James Morrison, Just Jack and Kate Nash are just three of the artists whose songs will be high up on this summer’s in-store set-lists. According to research carried out by psychologist Adrian North music has the potential to increase sales in stores by as much as 10 per cent.
With this in mind, TEAMtalk Broadcast has released the ultimate in-store set-list for summer 2007:
• James Morrison – One Last Chance – not out until July, this smooth song creates a very calming ambience: perfect for a hectic shopping environment.
• Just Jack – Writers Block – a uniquely British sound that will certainly get those shopper’s toes tapping.
• Kate Nash – Foundations – popular with the ‘MySpace generation’ and perfect for any young and fresh high street fashion retailer.
• Feist – 1234 – a feel good summer tune that projects an accessible yet sophisticated retail brand. 
• MYNC Project featuring Roachford – Ride The Storm – already one of the most talked about songs of 2007, this will get heavy in-store airplay this summer attracting the Saturday morning teenage audience.
“In-store radio is a powerful tool that can stir emotions, encourage positive feelings and actions and underline the corporate image, but it only works well when retailers truly understand their consumers. Music must be chosen specifically for individual target audiences. Britney Spears’ Toxic, for example, won’t suit everyone and could alienate potential customers,” says Nolan Kane, head of music and presentation at TEAMtalk Broadcast.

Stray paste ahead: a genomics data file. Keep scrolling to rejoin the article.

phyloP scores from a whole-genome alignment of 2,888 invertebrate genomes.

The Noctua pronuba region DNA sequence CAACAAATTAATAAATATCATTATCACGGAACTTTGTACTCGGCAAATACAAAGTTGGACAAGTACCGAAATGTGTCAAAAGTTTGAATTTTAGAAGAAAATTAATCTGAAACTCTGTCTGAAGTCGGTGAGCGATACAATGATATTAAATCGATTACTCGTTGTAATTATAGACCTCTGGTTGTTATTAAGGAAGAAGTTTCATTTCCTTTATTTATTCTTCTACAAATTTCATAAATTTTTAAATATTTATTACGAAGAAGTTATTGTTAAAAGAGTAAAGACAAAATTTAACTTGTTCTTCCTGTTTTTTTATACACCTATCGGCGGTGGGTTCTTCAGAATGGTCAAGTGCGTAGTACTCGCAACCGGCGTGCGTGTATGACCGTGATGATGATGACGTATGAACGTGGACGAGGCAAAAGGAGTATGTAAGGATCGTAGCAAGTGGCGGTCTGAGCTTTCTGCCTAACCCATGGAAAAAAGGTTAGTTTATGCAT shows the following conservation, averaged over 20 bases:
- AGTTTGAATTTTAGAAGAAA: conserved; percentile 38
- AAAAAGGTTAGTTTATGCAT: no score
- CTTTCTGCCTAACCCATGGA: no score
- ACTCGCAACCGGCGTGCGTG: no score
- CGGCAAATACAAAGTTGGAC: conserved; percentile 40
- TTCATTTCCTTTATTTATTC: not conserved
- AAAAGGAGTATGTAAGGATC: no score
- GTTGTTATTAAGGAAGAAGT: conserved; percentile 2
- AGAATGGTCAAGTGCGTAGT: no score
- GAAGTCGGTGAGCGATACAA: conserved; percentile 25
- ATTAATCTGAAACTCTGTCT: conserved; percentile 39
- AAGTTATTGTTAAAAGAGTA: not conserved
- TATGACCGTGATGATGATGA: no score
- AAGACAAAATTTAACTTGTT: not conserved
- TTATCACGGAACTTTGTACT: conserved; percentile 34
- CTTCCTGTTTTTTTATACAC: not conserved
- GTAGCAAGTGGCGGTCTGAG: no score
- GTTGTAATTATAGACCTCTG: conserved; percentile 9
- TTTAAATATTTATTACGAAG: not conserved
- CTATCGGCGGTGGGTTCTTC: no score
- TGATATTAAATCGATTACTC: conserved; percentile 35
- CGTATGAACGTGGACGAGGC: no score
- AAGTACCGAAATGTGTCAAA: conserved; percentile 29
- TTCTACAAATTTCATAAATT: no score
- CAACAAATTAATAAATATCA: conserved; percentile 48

Psychologist Adrian North from University of Leicester agrees that music can directly influence consumer behaviour. His studies have shown that if a store plays music that ‘fits’ a product well, people are more likely to buy that product. Music can even be used to influence the amount the consumer is prepared to pay.
“Research conducted by myself and other psychologists shows that music can have a variety of influences on consumer behaviour including the amount of time they spend in-store, what and how much they buy, their product recall, perception of time and how willing they are to be approached by sales staff,” he comments. 
Retailers interested in using in-store radio or maximising the effectiveness of their current in-store media strategy can find plenty of inspiration and information at this year’s In-Store Show.
“Research shows how effective music can be in-store and that by using the right music and advertising mix retailers can increase their sales volumes by up to 10 per cent. Our exhibitors know the importance of creating the right image and conveying the right messages in-store. In-store radio is simply an extension of this and we will be on hand at the show to guide them in the right direction,” adds Jon Hughes, event director for the In-Store Show.